Sunday, 3 March 2013

From Bach To The Future - Howard Goodall Falls At The Last Fence

In the final episode of his TV series Howard Goodall falls at the last fence - shock! - or not, since Classical buffs think they're being 'hip' (ha-ha) by mentioning The Beatles and Bob Dylan, as if proving that they really have kept up with developments in 20th century music.

Oh, Howard, with your jacket sleeves cut too long as if to look correct when playing your keyboard...even though you spent more time standing, thus demonstrating the sartorial error of your ways...

I had my doubts before watching, but was hoping he would summarise the last 100 years as authoritatively as he did the previous 300. Yet now I even doubt his wisdom on Classical music. That's the trouble with being ignorant on a subject; you tend to believe what supposed experts say. If a historian told me Richard III had a penchant for eating raw eggs off a bed of oak tree leaves, for instance, I'd believe them. Sadly, anyone taking Howard for his word would never know the crucial role electronic music played in the 20th century.

He dealt with Jazz but only as far as Be-Bop. More obviously, he should have mentioned Third Stream, which introduced Classical into Jazz in the late-50s. And if he'd really wanted to create some kind of unity, he could have referenced the Modern Jazz Quartet's Blues On Bach album from 1973. You see, Howard? That would have provided a nice, cyclical feel to your summary. You should have consulted me.

Worse still, he failed to mention another, more important Bach connection, Wendy Carlos' Switched-On Bach (1968), which sold half a million copies at the time. Whether you regard it as proper Classical music or merely a novelty version, it's impact cannot be denied. After all, it put Bach into all those homes. Come on, man! Perhaps he hates the record. He may even be oblivious to the amount of effort required to make it, thinking it was simply a matter of Carlos sitting at a Moog and playing.

No mention of Robert Moog, or the evolution of electronic music. Early pioneers were well acquainted (sometimes schooled in) modern Classical modes, so another connection was missed. Stockhausen? Kraftwerk? He could have dropped in Tangerine Dream since they referenced Classical music. I'm trying to help you here, Howard. I'm offering some much-needed continuity between the electronic and Classical, but it's too late now.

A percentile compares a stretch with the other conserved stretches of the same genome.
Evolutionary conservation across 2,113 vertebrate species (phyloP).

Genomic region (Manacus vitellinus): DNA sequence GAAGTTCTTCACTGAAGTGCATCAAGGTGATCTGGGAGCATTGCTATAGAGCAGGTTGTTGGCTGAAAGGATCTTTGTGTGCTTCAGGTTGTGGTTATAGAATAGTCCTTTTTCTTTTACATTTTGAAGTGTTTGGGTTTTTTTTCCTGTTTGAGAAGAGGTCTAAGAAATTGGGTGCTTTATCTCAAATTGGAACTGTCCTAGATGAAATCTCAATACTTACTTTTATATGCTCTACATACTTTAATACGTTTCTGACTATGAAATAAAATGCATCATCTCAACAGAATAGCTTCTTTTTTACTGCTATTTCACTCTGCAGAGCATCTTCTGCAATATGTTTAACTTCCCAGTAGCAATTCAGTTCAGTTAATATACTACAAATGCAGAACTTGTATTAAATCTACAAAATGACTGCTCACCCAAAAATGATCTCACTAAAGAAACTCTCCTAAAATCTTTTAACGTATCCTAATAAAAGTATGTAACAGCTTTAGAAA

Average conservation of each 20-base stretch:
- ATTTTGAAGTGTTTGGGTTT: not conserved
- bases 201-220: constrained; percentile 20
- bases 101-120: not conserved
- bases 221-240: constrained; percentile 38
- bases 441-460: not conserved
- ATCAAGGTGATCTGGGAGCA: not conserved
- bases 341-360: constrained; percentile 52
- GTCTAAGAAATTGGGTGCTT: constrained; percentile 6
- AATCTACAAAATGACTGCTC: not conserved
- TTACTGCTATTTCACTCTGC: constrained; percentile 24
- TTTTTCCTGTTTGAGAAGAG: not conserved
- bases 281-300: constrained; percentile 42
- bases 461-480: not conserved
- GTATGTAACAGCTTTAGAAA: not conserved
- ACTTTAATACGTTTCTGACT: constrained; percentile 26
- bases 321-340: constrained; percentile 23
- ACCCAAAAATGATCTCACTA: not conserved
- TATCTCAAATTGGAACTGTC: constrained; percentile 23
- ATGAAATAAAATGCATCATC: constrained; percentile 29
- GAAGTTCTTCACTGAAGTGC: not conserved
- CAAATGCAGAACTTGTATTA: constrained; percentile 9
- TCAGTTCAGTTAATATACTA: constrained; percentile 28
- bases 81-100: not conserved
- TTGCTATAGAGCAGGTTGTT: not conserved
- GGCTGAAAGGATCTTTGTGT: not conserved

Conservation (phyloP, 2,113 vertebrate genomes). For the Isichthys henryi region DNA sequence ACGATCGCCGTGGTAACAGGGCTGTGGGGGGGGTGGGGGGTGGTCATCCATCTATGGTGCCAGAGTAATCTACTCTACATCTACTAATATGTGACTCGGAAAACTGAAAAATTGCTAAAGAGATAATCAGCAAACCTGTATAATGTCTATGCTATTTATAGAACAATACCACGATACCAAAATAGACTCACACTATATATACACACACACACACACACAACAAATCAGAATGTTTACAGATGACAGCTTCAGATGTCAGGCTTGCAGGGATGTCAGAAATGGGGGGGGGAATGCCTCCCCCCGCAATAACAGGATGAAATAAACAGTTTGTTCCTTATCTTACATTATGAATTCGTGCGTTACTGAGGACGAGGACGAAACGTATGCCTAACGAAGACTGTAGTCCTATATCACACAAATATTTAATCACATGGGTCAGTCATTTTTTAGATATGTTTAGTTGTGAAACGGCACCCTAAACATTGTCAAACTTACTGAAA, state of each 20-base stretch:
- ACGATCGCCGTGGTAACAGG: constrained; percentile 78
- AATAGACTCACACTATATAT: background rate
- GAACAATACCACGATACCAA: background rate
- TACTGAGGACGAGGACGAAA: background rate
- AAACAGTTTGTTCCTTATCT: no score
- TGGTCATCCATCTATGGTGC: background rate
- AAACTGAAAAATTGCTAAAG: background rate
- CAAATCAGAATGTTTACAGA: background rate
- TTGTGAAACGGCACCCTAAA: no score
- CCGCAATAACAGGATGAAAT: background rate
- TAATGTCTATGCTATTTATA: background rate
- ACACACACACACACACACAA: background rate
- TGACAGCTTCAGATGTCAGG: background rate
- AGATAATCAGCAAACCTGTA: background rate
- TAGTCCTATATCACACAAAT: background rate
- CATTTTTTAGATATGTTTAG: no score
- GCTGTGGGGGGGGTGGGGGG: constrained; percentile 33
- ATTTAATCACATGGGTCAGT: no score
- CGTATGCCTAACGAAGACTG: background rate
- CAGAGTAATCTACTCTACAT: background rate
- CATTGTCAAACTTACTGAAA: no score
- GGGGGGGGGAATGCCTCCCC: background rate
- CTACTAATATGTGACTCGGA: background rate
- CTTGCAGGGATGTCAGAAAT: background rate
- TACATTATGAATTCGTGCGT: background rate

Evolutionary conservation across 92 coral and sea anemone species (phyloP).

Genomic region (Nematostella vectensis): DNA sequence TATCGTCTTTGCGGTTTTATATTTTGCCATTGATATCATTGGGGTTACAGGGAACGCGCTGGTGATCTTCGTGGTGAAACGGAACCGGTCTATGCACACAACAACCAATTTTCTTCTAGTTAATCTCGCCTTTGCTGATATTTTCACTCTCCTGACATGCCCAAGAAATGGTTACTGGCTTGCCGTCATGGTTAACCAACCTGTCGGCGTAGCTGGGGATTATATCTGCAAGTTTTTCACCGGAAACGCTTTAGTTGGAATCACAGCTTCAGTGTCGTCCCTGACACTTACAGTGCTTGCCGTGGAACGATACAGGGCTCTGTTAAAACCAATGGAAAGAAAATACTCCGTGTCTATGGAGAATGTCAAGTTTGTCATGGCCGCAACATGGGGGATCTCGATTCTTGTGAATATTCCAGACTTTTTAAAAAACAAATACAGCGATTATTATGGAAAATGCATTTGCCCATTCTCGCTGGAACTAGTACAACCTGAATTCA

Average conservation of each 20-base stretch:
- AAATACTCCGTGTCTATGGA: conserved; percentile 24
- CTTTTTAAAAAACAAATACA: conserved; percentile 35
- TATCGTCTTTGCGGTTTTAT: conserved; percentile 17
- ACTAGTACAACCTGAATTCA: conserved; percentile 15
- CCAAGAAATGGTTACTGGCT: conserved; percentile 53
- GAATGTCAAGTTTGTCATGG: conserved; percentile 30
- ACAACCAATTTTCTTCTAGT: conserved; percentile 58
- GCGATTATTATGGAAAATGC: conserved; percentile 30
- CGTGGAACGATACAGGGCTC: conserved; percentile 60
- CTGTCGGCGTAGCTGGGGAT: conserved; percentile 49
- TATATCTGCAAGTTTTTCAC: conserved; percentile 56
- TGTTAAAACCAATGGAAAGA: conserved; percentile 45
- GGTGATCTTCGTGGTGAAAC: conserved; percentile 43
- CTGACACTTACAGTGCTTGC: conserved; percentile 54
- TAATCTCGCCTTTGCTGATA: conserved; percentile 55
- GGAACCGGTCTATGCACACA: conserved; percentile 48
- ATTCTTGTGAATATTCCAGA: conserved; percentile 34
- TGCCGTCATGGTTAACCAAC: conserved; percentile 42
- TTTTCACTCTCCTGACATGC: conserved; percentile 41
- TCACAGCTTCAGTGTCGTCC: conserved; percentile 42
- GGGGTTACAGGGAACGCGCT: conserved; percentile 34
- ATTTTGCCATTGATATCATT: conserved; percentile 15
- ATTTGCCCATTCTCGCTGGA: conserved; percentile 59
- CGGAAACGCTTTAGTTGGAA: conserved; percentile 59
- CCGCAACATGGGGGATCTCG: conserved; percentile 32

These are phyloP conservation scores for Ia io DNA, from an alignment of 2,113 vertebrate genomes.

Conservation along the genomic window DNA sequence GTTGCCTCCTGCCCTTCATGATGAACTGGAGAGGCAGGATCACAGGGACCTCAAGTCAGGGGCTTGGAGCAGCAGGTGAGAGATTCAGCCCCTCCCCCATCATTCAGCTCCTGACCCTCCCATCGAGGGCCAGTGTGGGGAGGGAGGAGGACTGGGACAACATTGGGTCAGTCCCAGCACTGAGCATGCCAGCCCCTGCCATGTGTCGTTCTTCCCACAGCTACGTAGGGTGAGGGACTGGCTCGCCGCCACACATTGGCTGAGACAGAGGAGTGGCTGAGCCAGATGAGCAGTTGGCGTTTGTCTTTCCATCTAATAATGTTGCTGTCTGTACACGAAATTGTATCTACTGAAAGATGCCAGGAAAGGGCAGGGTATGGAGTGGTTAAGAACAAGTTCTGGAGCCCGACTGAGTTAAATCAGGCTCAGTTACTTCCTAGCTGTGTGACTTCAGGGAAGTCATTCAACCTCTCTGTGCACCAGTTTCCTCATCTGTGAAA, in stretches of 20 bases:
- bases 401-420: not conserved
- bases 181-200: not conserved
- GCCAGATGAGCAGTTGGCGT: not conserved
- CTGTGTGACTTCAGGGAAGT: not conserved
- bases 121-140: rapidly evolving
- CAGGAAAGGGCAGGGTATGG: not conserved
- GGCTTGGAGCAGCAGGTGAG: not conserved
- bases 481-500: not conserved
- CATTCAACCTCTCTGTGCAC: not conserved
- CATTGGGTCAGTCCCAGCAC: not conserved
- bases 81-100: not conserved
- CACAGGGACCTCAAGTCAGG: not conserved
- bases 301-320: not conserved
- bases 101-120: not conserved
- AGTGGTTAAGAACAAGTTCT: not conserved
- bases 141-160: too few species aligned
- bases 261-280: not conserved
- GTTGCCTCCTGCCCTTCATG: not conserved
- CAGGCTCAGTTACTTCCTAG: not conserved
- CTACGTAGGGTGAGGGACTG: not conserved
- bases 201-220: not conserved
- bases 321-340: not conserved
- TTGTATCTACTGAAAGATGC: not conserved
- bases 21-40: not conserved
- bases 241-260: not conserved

He mentioned Steve Reich's It's Gonna Rain (1965), which supposedly made him 'the godfather of sampling', but Richard Maxfield got there earlier when, in 1960, he looped and totally radicalised recordings of a preacher on Amazing Grace. Poor Howard, did he not have a research team? Perhaps not, due to cutbacks. Imagine him, desperately pestering youngish people in the office next door:
   'Hey, you look modern, what do you know about the evolution of music in the 20th century?'
   (Young Person looks up from their Twitter page) 'What, like Lady Gaga, you mean?'
   'Er, yes!'
   Of course, that Young Person could have found out about early tape looped sampling in ten seconds, if Howard had asked. I think he was fed up with the workload by the time he had to deal with the Modern. He thought, 'Oh, fuck it, I'll just dissect a bit of a Beatles tune on the ol' Joanna like I did in my Channel 4 programme and skip all that computer shit.'

Talking of The Beatles, they were dragged in to represent avant-garde tape experiments on the Sgt. Pepper's album, but where did they get that idea from? Any thoughts? Do you think, along with George Martin, they invented it?

You might say he couldn't cover everything. Yes, but there's a process called editing which, if used skilfully, would have created some time to cover electronic music. Precious seconds were wasted telling us Stevie Wonder incorporated Cuban music into his own, and that Paul Simon flirted with World Music. Since he mentioned sampling, how long would it take to mention Pierre Schaeffer's creation of Musique Concrète whilst playing a snippet accompanied by a photo?

Well, Howard, you proved long of sleeve, but ultimately, short on information about some of the most important aspects of 20th century music.


  1. I did not watch this series, but I watched his previous series on How Music Works which was rather good, but used ie Coldplay for its examples.

    I think there might be two things at play here (sorry):
    One is I reckon you are right in saying he is probably mostly ignorant on modern music that is not main-mainstream and
    Two when you do the telly I guess you have to make the story a little bit simpler.

    Having said that - "The Sound and the Fury" is very good (in my humble ears, and a prickling reminder to self to finally start reading "The Rest Is noise")


    1. Sound and the Fury was good. Better, perhaps, for being more focused. Goodall simply omitted that which he's ignorant of, which for a supposed 'expert' is unforgivable.


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